Intranasal fluticasone associated with delayed tympanostomy tube placement in children with eustachian tube dysfunction.
Pediatric patient caregivers may prefer to avoid a surgical intervention and request a medical management option for eustachian tube dysfunction (ETD). However, there are limited published data evaluating the efficacy of intranasal fluticasone in the medical management of ETD as an alternative to tympanostomy tube placement. The objectives of this study were to: 1) determine if intranasal fluticasone (INF) prevented tympanostomy tube placement in children with ETD, and 2) describe differences in patient response to INF related to cleft lip and/or palate (CLP) and Down syndrome.Case series with planned chart review at a Tertiary academic hospital. We reviewed pediatric patients treated with INF for ETD. Inclusion criteria included ETD, no prior intranasal or oral steroid therapy, and no prior tympanostomy tube placement. Outcomes included time-to- tympanostomy tube placement with or without INF and therapy compliance. Kaplan-Meier survival analyses with log-rank tests and Fisher's exact tests were used to examine outcome variables.676 fulfilled inclusion criteria. 393 (58.7%) were male, and 355 (52.5%) Caucasian with mean age of 27.1 months old. 92 (13.6%) had CLP and 46 (6.8%) had Down Syndrome. 266 (39.4%) received INF, and 202 (88.2%) were compliant at their next visit. 474 (70.1%) had tympanostomy tubes placed. Children treated with INF were less likely to have tympanostomy tubes placed than children not treated (52.6% vs. 81.5%; p < 0.0001). Using survival analyses, INF use was associated with significantly longer mean time-to-tympanostomy tube than no INF use (199.4 vs. 133.7 days; p < 0.0001). INF did not reduce time-to-tympanostomy tube in patients with CLP (p = 0.05) or Down Syndrome (p = 0.27).INF significantly reduces the number of children requiring tympanostomy tube placement for ETD. The CLP and Down Syndrome anatomical variants may attenuate INF efficacy. Further in vivo characterization of INF action on eustachian tube tissues will help further substantiate these observations.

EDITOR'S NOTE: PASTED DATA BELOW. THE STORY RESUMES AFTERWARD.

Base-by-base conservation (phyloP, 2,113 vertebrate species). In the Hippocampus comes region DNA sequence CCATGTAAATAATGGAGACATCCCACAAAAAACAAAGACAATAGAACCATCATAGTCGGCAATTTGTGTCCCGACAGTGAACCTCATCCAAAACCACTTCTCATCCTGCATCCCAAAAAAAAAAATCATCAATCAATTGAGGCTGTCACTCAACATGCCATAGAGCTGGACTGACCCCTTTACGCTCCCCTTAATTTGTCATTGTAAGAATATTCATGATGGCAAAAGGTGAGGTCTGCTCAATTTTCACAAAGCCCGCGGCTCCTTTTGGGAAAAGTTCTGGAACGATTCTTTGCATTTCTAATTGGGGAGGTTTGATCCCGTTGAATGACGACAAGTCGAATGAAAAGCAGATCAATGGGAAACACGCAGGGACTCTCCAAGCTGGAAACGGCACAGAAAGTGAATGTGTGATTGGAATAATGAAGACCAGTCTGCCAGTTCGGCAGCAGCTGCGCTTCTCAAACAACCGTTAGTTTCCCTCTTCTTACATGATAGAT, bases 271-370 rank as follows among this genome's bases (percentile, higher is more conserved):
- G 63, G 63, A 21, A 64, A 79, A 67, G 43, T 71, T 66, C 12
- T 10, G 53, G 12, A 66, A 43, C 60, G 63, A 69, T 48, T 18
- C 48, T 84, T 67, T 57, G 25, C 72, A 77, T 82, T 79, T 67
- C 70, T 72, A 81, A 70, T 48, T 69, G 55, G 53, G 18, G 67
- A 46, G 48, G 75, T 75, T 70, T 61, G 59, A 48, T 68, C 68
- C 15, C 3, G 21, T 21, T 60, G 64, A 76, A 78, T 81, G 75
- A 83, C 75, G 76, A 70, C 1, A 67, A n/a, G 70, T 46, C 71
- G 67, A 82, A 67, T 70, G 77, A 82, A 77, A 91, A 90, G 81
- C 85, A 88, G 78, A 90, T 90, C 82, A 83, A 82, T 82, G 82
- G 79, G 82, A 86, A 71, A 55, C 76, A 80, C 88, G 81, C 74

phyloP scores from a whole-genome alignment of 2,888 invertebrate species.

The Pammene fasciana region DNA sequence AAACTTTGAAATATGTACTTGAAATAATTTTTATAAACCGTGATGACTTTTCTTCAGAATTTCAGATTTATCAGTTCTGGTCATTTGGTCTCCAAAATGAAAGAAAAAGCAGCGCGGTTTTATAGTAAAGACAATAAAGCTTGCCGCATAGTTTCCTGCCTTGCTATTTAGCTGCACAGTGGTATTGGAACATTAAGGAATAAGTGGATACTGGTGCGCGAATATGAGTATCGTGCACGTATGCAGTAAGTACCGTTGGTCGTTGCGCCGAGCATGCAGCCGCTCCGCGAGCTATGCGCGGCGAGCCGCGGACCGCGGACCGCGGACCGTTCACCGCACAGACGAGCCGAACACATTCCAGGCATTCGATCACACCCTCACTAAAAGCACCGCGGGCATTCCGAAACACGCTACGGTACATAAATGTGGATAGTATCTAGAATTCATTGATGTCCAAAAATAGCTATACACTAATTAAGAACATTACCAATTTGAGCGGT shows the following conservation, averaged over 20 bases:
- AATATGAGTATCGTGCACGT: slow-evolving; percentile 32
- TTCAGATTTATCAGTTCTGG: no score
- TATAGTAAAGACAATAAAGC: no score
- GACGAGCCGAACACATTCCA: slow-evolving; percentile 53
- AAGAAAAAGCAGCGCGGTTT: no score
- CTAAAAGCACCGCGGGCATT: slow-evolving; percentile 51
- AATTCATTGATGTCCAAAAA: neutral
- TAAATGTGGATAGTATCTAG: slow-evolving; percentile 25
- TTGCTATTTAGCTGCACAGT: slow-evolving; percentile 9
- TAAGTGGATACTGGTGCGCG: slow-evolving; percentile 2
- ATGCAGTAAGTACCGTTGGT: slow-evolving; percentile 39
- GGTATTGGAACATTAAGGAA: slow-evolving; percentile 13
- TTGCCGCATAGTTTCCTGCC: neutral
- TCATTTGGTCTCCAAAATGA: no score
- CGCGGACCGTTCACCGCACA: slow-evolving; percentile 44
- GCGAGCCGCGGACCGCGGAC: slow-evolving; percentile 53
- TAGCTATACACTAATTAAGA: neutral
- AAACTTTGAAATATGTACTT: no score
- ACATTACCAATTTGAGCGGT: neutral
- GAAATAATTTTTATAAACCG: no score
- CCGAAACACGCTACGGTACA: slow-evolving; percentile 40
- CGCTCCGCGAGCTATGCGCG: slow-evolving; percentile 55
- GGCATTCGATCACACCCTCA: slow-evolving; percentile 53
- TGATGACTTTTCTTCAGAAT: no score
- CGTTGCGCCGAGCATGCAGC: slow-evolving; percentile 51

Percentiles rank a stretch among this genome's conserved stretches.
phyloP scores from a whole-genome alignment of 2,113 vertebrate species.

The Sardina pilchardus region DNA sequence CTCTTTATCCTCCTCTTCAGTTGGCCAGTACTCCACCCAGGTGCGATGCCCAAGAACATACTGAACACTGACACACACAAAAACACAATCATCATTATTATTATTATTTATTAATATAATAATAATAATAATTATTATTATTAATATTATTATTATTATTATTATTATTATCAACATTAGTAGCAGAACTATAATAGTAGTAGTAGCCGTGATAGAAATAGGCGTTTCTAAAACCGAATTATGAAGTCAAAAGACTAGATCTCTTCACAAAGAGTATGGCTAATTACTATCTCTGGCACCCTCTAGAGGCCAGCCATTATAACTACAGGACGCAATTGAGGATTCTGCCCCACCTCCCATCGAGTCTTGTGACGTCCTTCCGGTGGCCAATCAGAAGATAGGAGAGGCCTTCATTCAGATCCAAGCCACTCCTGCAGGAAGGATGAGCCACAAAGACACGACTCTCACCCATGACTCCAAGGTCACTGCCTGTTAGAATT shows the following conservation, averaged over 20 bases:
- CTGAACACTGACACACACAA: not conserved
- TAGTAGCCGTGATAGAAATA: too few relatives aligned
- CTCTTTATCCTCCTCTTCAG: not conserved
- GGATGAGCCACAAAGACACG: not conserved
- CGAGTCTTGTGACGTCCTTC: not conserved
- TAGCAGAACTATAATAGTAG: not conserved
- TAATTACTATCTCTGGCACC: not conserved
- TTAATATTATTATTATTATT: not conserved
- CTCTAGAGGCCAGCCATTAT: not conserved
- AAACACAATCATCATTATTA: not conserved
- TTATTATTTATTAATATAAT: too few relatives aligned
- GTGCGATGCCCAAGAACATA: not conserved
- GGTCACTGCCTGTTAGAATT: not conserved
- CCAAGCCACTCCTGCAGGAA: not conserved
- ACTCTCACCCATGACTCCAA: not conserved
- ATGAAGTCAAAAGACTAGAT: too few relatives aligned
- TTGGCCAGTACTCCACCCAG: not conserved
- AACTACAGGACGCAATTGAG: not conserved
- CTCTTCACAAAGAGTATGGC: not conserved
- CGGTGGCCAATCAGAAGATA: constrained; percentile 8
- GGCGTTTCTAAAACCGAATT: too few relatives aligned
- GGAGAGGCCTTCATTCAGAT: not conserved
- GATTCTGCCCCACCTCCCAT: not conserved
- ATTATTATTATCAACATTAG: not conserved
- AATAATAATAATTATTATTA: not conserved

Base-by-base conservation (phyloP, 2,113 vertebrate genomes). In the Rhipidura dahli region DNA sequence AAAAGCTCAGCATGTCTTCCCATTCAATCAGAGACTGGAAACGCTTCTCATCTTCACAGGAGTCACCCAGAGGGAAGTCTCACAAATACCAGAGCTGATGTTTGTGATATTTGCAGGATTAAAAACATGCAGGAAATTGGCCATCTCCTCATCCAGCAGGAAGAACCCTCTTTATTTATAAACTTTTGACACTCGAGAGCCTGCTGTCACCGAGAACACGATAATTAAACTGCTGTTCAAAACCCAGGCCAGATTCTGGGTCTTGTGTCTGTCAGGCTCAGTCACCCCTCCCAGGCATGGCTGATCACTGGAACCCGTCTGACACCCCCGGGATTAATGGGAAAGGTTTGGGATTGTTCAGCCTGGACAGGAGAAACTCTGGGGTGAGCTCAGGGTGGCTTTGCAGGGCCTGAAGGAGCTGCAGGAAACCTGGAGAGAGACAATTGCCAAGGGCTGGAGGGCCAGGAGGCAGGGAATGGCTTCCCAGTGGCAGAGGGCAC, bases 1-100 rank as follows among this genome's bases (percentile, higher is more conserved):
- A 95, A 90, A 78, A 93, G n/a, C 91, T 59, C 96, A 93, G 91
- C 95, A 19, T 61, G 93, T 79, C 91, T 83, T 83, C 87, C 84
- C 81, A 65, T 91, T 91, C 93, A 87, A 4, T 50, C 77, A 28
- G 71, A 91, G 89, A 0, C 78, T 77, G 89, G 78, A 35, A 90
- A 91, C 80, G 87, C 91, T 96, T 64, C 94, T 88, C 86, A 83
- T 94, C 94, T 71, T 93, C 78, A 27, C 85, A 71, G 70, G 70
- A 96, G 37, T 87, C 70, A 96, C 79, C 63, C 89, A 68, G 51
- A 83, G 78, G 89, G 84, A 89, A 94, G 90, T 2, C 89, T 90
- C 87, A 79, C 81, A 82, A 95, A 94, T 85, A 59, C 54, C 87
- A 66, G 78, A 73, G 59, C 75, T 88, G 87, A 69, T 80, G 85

Crowson, MG; Ryan, MA; Ramprasad, VH; Choi, KJ; Raynor, E
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